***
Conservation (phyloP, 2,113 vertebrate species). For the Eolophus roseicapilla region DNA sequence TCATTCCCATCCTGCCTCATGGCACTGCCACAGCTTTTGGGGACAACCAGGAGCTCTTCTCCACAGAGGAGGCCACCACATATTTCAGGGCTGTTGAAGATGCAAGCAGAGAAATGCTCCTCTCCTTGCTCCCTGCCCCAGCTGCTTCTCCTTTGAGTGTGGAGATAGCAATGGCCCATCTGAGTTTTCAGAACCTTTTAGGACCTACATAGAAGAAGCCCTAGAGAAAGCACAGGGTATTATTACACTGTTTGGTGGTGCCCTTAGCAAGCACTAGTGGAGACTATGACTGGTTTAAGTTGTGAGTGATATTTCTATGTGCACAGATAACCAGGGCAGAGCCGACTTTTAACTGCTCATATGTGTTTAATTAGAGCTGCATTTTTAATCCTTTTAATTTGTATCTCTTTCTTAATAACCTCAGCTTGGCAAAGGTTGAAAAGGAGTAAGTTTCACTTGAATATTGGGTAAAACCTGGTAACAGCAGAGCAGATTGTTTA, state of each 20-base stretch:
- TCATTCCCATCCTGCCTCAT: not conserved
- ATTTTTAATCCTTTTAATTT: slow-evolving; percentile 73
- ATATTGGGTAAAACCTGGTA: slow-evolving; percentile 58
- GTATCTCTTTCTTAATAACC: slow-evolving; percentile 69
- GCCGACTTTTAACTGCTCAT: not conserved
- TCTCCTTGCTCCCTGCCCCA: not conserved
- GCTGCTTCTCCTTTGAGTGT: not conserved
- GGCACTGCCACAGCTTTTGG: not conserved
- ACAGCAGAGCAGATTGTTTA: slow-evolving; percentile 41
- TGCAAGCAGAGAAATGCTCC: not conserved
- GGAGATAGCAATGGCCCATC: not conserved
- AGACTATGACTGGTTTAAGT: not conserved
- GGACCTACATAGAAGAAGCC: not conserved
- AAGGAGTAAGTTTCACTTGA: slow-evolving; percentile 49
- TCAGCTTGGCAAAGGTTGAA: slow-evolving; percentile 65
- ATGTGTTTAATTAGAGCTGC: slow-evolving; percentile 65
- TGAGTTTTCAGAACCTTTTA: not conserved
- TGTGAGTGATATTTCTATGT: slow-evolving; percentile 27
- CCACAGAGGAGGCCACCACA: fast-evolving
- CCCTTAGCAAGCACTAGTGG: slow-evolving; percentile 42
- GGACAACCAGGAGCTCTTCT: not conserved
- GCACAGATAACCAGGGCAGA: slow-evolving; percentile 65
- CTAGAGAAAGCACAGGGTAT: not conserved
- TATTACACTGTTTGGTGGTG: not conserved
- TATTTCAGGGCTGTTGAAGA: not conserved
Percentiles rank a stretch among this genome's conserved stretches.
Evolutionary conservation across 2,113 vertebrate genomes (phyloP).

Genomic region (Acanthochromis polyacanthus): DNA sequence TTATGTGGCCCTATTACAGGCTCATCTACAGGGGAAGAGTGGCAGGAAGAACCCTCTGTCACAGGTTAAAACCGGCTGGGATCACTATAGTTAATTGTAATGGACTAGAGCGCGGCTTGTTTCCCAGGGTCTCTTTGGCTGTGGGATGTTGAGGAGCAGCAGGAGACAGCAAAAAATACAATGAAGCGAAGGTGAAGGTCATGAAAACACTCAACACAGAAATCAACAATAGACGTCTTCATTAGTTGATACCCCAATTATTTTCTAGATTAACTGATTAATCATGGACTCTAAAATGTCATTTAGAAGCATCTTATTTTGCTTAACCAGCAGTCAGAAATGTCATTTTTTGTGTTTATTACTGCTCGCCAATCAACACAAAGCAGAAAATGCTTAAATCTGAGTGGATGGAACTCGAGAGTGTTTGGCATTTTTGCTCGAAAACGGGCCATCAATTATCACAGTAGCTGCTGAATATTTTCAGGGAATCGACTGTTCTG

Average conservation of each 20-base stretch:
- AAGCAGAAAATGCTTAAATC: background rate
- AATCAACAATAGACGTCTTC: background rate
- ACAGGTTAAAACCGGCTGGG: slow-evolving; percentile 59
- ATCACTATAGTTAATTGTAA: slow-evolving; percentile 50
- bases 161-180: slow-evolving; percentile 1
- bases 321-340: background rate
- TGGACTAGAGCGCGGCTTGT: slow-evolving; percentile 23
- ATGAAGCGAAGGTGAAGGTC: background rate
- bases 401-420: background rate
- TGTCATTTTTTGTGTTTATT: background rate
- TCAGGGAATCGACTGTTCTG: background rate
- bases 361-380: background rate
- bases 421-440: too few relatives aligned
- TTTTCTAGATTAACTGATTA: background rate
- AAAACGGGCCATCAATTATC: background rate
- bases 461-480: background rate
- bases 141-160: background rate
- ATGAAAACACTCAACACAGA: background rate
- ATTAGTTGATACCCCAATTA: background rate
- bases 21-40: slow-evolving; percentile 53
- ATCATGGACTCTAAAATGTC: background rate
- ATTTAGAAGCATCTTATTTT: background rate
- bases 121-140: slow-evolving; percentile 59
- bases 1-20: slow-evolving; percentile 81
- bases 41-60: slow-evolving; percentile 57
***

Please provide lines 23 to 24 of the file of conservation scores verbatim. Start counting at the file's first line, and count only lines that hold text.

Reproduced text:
- GCACAGATAACCAGGGCAGA: slow-evolving; percentile 65
- CTAGAGAAAGCACAGGGTAT: not conserved